Monday, 25 June 2018

Blog Tour- Just Don't Mention It



Tyler Bruce is your typical badboy. He drinks, does drugs and drives around fast in his expensive car. However, no one knows that all these things are just a distraction for Tyler. A distraction from thinking about how his dad physically abused him for four years of his life. When Tyler's stepsister Eden comes to visit, Tyler finds himself unable to keep up the badboy facade with her. Eden seems to see right through him, and Tyler's walls that he has so carefully constructed over the years start to crumble.
From the bestselling author of the DIMILY series, Just Don't Mention it focuses on Tyler's story, and how he became the person that Eden first meets in Did I Mention I Love You?


SO TODAY IS MY STOP ON THE JUST DON'T MENTION IT BLOG TOUR!! I thought I'd share my thoughts on the book and probably annoy the hardcore fans with my opinions. That's not to say I'm not a fan of the DIMILY series, the fact is that (plot twist) I haven't actually read it. Now before you gasp in horror, I did try! I fully intended to read the series before JDMI, but as it is such a popular series, all the copies were checked out of my local library. I do fully intend on reading the series at some point, but for now you'll have to accept the fact that my opinions on this book may be a little different than someone who has already followed these characters for three books, so apologies if I'm completely clueless on some things!

So from what I've learnt, this book is a retelling of the first book in the series from Tyler's point of view rather than Eden's. I can see why this would resonate with fans of the series, as Eden doesn't actually find out about Tyler's abusive childhood until towards the end of the book, whereas in JDMI, Tyler is struggling with his past throughout the book. I think I was giving Tyler a pass for being such an asshole because I knew why he was acting that way, whereas if I had read DIMILY first, I probably would have hated him. Reading this book has definitely made me want to read DIMILY, as I would love to know Eden's initial thoughts on Tyler.

The book is split into two parts, with the chapters alternating between the present and five years ago. Seeing Tyler's past and how the abuse he endured from his father was still affecting his mental health five years later was particularly difficult to read. I feel as if anyone who has suffered from physical abuse should be wary about reading this book, as although it is clearly an important topic that should be made aware of, I feel as if it could be particularly upsetting for people who can relate to Tyler's story. It was horrible to see Tyler defending his dad and lying to his mum about where he was getting his injuries so he wouldn't hurt his family. Although Tyler's mum was loving and caring, she was also missing some pretty big warning signs. She never questioned why Tyler was constantly getting injured so often, putting it down to Tyler hurting himself out of clumsiness. I felt as if she should have at least questioned the frequency he was getting hurt, and noticing how Tyler was frequently studying instead of playing with his brothers. Even though no parent wants to think that their child may be getting physically abused, it's important to question it if they're constantly covered in bruises. Tyler was too afraid to tell anyone, but he did want someone to know, so I felt as if he would have told the truth to an adult he trusted if they had been the first one to bring it up.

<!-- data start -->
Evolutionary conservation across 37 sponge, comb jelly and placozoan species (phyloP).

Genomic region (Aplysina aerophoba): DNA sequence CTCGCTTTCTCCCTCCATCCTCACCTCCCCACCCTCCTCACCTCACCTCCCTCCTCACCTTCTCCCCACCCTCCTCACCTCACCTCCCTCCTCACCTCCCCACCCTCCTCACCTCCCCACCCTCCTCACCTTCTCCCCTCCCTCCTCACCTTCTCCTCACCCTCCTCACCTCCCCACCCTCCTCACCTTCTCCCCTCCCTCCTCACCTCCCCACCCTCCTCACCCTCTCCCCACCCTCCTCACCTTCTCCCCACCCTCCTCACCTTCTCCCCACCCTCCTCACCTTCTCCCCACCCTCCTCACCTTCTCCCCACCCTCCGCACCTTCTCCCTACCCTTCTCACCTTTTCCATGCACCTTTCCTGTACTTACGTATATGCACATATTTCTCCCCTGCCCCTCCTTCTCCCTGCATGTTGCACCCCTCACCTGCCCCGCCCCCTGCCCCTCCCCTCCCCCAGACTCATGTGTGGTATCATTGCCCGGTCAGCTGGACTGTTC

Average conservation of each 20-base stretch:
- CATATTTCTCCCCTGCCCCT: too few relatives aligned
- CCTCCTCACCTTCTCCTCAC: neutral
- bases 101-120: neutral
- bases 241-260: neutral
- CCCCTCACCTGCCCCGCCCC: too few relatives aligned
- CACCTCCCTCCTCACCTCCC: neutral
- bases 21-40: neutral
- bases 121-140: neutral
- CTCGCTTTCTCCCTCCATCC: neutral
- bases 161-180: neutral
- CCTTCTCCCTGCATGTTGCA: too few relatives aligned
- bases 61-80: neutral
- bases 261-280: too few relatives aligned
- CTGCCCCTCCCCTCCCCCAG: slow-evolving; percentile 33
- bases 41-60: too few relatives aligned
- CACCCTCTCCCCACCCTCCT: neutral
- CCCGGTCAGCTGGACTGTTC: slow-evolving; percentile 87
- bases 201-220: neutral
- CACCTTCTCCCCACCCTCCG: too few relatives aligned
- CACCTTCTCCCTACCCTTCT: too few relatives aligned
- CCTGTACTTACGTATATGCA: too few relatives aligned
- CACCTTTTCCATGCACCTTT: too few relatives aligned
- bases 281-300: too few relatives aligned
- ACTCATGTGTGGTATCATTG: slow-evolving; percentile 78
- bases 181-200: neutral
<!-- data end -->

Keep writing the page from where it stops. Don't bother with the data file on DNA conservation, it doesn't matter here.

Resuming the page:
Being abused as a child often leads to mental health problems later in life, which is exactly what happened to Tyler. He felt as if he couldn't tell his friends about what had happened to him, as he was afraid of coming across as weak. I loved how he eventually felt as if he was able to open up to Eden, and not have to keep up the bad boy act with her. I did however feel as if Eden was a little pushy at times.

I'm a little torn over the romance side of things, as although it was sweet at times, I felt as if Tyler and Eden were constantly making bad decisions. I was shocked that Eden would kiss Tyler while knowing that he had a girlfriend, as she initially came across as quiet and shy. I felt as if her personality changed drastically, as she was soon kissing someone else's boyfriend and getting drunk at parties. Although Tiffani was horrible and manipulative, I still don't think she deserved to be cheated on along with having to find that out from someone else. Something else I was surprised at was how Eden seemed to go straight from hating Tyler to kissing him. Now I'm all for the enemies to lovers trope, but it seemed to come out of nowhere. I'm sure if I had read DIMILY and saw the situation from Eden's perspective, this wouldn't have been the case, but from Tyler's point of view, there didn't seem to be any sort of build up.

Both Estelle and the publisher have told me JDMI can be read as a stand alone, but I do personally think that I would have enjoyed the book more if I had read DIMILY first. I think reading Eden's story first would definitely have made me more invested in Tyler's story, as there were quite a few things that Eden did that had me wondering what the reasoning behind them was.I also feel as if I would have liked Eden more as a character if I had known her thoughts and feelings. Even though I wasn't that keen on the romance, I did love the important messages, and I definitely want to read DIMILY to see if my opinions on Eden change!

Half ratings aren't something I usually do, but I think I would have to make an exception for this one and give it a 3.5

Just Don't Mention It is now available to purchase!

  | Amazon Book Depository




Be sure to check out the rest of the stops on the blog tour!





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